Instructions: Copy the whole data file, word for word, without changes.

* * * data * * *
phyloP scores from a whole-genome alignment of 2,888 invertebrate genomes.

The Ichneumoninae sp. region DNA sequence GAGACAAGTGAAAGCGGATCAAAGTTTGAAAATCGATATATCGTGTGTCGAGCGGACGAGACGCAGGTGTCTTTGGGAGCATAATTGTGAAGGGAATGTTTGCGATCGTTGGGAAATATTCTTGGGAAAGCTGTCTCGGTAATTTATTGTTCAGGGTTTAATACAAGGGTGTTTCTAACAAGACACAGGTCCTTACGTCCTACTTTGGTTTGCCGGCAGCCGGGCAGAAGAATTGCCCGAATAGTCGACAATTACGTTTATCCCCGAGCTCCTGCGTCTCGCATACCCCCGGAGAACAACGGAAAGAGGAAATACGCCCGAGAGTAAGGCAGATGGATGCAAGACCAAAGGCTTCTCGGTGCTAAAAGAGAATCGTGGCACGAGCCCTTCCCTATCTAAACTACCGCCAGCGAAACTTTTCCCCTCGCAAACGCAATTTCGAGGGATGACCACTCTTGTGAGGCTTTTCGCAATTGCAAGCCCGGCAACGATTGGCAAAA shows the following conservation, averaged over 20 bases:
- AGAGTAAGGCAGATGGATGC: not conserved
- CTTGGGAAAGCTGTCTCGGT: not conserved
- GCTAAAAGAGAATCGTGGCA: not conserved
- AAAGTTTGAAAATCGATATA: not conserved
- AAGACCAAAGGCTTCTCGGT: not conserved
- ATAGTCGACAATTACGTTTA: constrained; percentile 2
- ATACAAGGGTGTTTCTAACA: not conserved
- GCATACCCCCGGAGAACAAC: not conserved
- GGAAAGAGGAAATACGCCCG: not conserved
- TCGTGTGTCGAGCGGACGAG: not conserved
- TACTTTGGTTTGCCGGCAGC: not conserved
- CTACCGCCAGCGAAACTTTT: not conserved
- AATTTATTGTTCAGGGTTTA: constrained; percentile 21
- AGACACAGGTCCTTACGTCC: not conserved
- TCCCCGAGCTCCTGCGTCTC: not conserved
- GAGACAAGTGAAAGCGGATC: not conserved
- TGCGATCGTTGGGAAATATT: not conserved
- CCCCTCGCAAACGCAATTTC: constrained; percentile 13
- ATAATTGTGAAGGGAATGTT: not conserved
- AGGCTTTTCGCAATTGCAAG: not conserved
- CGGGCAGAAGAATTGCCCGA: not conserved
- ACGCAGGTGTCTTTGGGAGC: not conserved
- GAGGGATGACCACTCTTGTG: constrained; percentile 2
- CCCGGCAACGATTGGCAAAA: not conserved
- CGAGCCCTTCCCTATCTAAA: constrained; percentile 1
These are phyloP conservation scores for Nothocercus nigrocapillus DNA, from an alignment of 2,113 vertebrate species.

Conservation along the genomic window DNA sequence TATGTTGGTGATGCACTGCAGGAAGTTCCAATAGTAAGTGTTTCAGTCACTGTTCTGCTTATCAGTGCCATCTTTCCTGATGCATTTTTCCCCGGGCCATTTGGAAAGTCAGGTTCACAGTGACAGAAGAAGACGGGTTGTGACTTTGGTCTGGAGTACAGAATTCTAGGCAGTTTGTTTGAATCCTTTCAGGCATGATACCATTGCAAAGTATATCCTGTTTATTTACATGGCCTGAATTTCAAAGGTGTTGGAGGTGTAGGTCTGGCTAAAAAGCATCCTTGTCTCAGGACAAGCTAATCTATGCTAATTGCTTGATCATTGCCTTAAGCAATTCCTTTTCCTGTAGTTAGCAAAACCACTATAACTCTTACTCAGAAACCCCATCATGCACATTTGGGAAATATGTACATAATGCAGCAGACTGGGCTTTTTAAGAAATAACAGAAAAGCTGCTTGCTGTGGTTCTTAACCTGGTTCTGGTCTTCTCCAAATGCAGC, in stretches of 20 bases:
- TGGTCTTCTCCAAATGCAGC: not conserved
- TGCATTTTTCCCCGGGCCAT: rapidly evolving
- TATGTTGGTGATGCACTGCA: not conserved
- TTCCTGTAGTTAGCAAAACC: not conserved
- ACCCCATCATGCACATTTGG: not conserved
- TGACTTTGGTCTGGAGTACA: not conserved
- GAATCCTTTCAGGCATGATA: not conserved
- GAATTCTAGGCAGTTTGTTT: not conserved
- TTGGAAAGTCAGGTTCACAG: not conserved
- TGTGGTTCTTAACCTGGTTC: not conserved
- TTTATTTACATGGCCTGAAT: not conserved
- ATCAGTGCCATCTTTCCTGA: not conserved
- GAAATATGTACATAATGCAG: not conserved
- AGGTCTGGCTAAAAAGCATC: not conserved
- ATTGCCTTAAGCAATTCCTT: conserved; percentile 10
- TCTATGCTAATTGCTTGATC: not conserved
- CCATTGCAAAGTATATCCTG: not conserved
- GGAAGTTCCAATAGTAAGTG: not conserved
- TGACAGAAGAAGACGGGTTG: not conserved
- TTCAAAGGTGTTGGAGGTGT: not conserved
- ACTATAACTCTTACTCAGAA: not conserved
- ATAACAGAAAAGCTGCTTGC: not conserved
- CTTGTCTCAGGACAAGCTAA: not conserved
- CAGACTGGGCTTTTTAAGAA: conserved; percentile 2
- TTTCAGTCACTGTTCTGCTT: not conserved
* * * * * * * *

phyloP scores from a whole-genome alignment of 2,888 invertebrate genomes.

The Ichneumoninae sp. region DNA sequence GAGACAAGTGAAAGCGGATCAAAGTTTGAAAATCGATATATCGTGTGTCGAGCGGACGAGACGCAGGTGTCTTTGGGAGCATAATTGTGAAGGGAATGTTTGCGATCGTTGGGAAATATTCTTGGGAAAGCTGTCTCGGTAATTTATTGTTCAGGGTTTAATACAAGGGTGTTTCTAACAAGACACAGGTCCTTACGTCCTACTTTGGTTTGCCGGCAGCCGGGCAGAAGAATTGCCCGAATAGTCGACAATTACGTTTATCCCCGAGCTCCTGCGTCTCGCATACCCCCGGAGAACAACGGAAAGAGGAAATACGCCCGAGAGTAAGGCAGATGGATGCAAGACCAAAGGCTTCTCGGTGCTAAAAGAGAATCGTGGCACGAGCCCTTCCCTATCTAAACTACCGCCAGCGAAACTTTTCCCCTCGCAAACGCAATTTCGAGGGATGACCACTCTTGTGAGGCTTTTCGCAATTGCAAGCCCGGCAACGATTGGCAAAA shows the following conservation, averaged over 20 bases:
- AGAGTAAGGCAGATGGATGC: not conserved
- CTTGGGAAAGCTGTCTCGGT: not conserved
- GCTAAAAGAGAATCGTGGCA: not conserved
- AAAGTTTGAAAATCGATATA: not conserved
- AAGACCAAAGGCTTCTCGGT: not conserved
- ATAGTCGACAATTACGTTTA: constrained; percentile 2
- ATACAAGGGTGTTTCTAACA: not conserved
- GCATACCCCCGGAGAACAAC: not conserved
- GGAAAGAGGAAATACGCCCG: not conserved
- TCGTGTGTCGAGCGGACGAG: not conserved
- TACTTTGGTTTGCCGGCAGC: not conserved
- CTACCGCCAGCGAAACTTTT: not conserved
- AATTTATTGTTCAGGGTTTA: constrained; percentile 21
- AGACACAGGTCCTTACGTCC: not conserved
- TCCCCGAGCTCCTGCGTCTC: not conserved
- GAGACAAGTGAAAGCGGATC: not conserved
- TGCGATCGTTGGGAAATATT: not conserved
- CCCCTCGCAAACGCAATTTC: constrained; percentile 13
- ATAATTGTGAAGGGAATGTT: not conserved
- AGGCTTTTCGCAATTGCAAG: not conserved
- CGGGCAGAAGAATTGCCCGA: not conserved
- ACGCAGGTGTCTTTGGGAGC: not conserved
- GAGGGATGACCACTCTTGTG: constrained; percentile 2
- CCCGGCAACGATTGGCAAAA: not conserved
- CGAGCCCTTCCCTATCTAAA: constrained; percentile 1
These are phyloP conservation scores for Nothocercus nigrocapillus DNA, from an alignment of 2,113 vertebrate species.

Conservation along the genomic window DNA sequence TATGTTGGTGATGCACTGCAGGAAGTTCCAATAGTAAGTGTTTCAGTCACTGTTCTGCTTATCAGTGCCATCTTTCCTGATGCATTTTTCCCCGGGCCATTTGGAAAGTCAGGTTCACAGTGACAGAAGAAGACGGGTTGTGACTTTGGTCTGGAGTACAGAATTCTAGGCAGTTTGTTTGAATCCTTTCAGGCATGATACCATTGCAAAGTATATCCTGTTTATTTACATGGCCTGAATTTCAAAGGTGTTGGAGGTGTAGGTCTGGCTAAAAAGCATCCTTGTCTCAGGACAAGCTAATCTATGCTAATTGCTTGATCATTGCCTTAAGCAATTCCTTTTCCTGTAGTTAGCAAAACCACTATAACTCTTACTCAGAAACCCCATCATGCACATTTGGGAAATATGTACATAATGCAGCAGACTGGGCTTTTTAAGAAATAACAGAAAAGCTGCTTGCTGTGGTTCTTAACCTGGTTCTGGTCTTCTCCAAATGCAGC, in stretches of 20 bases:
- TGGTCTTCTCCAAATGCAGC: not conserved
- TGCATTTTTCCCCGGGCCAT: rapidly evolving
- TATGTTGGTGATGCACTGCA: not conserved
- TTCCTGTAGTTAGCAAAACC: not conserved
- ACCCCATCATGCACATTTGG: not conserved
- TGACTTTGGTCTGGAGTACA: not conserved
- GAATCCTTTCAGGCATGATA: not conserved
- GAATTCTAGGCAGTTTGTTT: not conserved
- TTGGAAAGTCAGGTTCACAG: not conserved
- TGTGGTTCTTAACCTGGTTC: not conserved
- TTTATTTACATGGCCTGAAT: not conserved
- ATCAGTGCCATCTTTCCTGA: not conserved
- GAAATATGTACATAATGCAG: not conserved
- AGGTCTGGCTAAAAAGCATC: not conserved
- ATTGCCTTAAGCAATTCCTT: conserved; percentile 10
- TCTATGCTAATTGCTTGATC: not conserved
- CCATTGCAAAGTATATCCTG: not conserved
- GGAAGTTCCAATAGTAAGTG: not conserved
- TGACAGAAGAAGACGGGTTG: not conserved
- TTCAAAGGTGTTGGAGGTGT: not conserved
- ACTATAACTCTTACTCAGAA: not conserved
- ATAACAGAAAAGCTGCTTGC: not conserved
- CTTGTCTCAGGACAAGCTAA: not conserved
- CAGACTGGGCTTTTTAAGAA: conserved; percentile 2
- TTTCAGTCACTGTTCTGCTT: not conserved